USC's backup QB engineers stunning upset of No. 1-ranked Central Catholic
Upper St. Clair quarterback Pete Coughlin carries Friday against Central Catholic. Coughlin started the game in place of an injured Dakota Conwell.
Upper St. Clair's A.J. McGuire carries as he's defended by Central Catholic's Leo Loughery last night.
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Jim Render has a number of conference championships, a handful of WPIAL titles and a couple of PIAA championships in his overflowing basket of coaching wins.
But this 354th victory, this upset win, this improbable triumph had Render fighting back tears.
Upper St. Clair got a memorable performance from its backup quarterback and knocked off powerful Central Catholic, 28-14, in the WPIAL Class AAAA semifinals Friday night at Chartiers Valley.
"There's no question, it's one of the greatest wins," Render said.
Then the winningest coach in WPIAL history had to compose himself as he got emotional.
"You don't know how this team lifted me up this week," Render said.
The win might have been surprising to some because Central Catholic has been the Post-Gazette's No. 1-ranked Class AAAA team in the WPIAL and state since the preseason and also ranked in the top 25 in national polls. But what Upper St. Clair overcame to win was downright shocking.
Upper St. Clair (11-1) played without star quarterback-linebacker Dakota Conwell, the heart of the team and a Pitt recruit who had more than 2,000 yards of offense the past two seasons. Conwell injured an ankle in the game against Erie McDowell and was not in uniform. He wore a protective boot and watched from the sideline.
But for Pete's sake, Upper St. Clair's offense didn't miss a beat. The offensive line was tremendous, and the 5-foot-9, 155-pound substitute quarterback was beyond tremendous. Pete Coughlin, a junior making the first start of his career, was so nervous that he got sick twice in the first quarter.
Then, he caused a migraine for Central Catholic (11-1), which lost in the semifinals for the second year in a row. The smallish Coughlin rushed for 209 yards on 21 carries and completed 4 of 8 passes for 61 yards.
That is almost 300 yards for the boyish-looking kid who looks like the neighbor you take fishing. Not the kid you ask to win a game in place of a stud player like Conwell.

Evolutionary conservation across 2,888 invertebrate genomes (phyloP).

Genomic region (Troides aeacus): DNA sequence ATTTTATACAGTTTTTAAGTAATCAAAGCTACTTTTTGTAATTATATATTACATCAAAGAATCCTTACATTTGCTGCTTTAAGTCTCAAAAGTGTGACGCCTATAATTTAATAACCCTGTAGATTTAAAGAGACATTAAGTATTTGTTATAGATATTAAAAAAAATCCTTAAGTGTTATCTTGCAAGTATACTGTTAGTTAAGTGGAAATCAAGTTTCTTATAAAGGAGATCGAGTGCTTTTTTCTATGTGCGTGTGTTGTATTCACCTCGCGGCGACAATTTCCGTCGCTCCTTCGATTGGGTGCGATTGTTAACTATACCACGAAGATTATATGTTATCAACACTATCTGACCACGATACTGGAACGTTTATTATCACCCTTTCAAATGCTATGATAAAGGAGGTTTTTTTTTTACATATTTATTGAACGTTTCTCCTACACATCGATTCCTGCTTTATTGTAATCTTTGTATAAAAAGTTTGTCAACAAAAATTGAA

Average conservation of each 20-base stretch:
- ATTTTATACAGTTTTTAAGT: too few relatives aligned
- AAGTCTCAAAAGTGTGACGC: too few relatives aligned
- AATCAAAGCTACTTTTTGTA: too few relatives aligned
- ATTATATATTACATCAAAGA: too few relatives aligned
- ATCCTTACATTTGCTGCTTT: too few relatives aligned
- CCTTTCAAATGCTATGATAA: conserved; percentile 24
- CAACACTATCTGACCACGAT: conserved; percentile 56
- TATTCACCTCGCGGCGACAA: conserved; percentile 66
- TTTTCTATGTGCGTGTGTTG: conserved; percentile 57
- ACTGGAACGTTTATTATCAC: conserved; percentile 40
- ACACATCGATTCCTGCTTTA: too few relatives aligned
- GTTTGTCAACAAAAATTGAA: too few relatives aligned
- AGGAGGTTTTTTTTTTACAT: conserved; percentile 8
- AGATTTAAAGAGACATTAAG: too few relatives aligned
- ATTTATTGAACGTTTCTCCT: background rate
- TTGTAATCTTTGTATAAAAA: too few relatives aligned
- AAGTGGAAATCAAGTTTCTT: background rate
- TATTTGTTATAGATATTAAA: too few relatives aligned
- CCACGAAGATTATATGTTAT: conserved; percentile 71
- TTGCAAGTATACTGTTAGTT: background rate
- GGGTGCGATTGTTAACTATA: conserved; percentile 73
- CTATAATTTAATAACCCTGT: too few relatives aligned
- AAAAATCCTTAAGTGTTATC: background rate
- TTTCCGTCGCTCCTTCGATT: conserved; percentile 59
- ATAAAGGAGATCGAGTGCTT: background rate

"This feels unreal. It's surreal," Coughlin said, surrounded by a number of reporters. "I've never done an interview before."
Until Friday night, his biggest claim to fame was that he was the scout team MVP a year ago. But he tortured Central Catholic's defense with his quickness, speed and improvisation. When asked if he could have expected to run for more than 200 yards against Central Catholic, Coughlin gave a boyish grin and said: "Not in my wildest dreams. This experience is just unreal. I can't believe it's happening."
Coughlin's biggest -- and most exciting play -- came after Central Catholic had taken a 14-13 lead on Perry Hills' 14-yard run on a quarterback draw with 11:56 left.
On the first play after the ensuing kickoff, Coughlin took off running to his right. He eluded a tackler and ran toward the right sideline. Then, he stopped and came all the way back across the field, dodging a few more tacklers before taking off on a 73-yard touchdown run that gave Upper St. Clair the lead for good.
"I saw O.J. [Simpson] run 99 yards in the Rose Bowl in 1969," Render said. "He made a couple cuts, too. That run ranks right up there."
Render then paused before adding, "Are you allowed to talk about O.J.?"
Besides Coughlin, the talk of Upper St. Clair's team was the offensive and defensive lines. The offensive line of Jack Schwaba, Jake Radziukinas, Ian Park, Mike Mondzelewski, Austin Park and Jared Hess pushed around Central Catholic's defense as the Panthers had 304 yards rushing and dominated time of possession.
The Upper St. Clair defensive front played a huge role in holding Central Catholic to 141 total yards, including only 37 on the ground. Damion Jones-Moore, who finished his career as the fourth-leading rusher in WPIAL Class AAAA history with 4,747 yards, was held to 33 on 15 carries.
But the game started like Central Catholic would have its way with Upper St. Clair.
Jones-Moore ran 58 yards with the opening kickoff and Hills, who finished 9 of 19 for 104 yards, threw an 8-yard touchdown pass to Anthony Nixon.
That was one of the few times Central Catholic's offense moved with efficiency.
Upper St. Clair tied it, 7-7, early in the second quarter on A.J. McGuire's 8-yard touchdown run, and took a 10-7 lead late in the half on Killian Mulkern's 24-yard field goal.
Mulkern added a 21-yard field goal with 5:15 left in the third to put Upper St. Clair ahead, 13-7.
An Upper St. Clair fumble set up Central Catholic's go-ahead touchdown, but Coughlin answered with his long run, and then he clinched the game with a 25-yard touchdown pass to Mike Wilcox with 3:35 left.
If anything, this game proved Upper St. Clair was not a one-man team with Conwell.
"We have some good players, some Division I college recruits," Render said. "We have a lot of fine high school players, too."
First Published November 19, 2011 12:50 am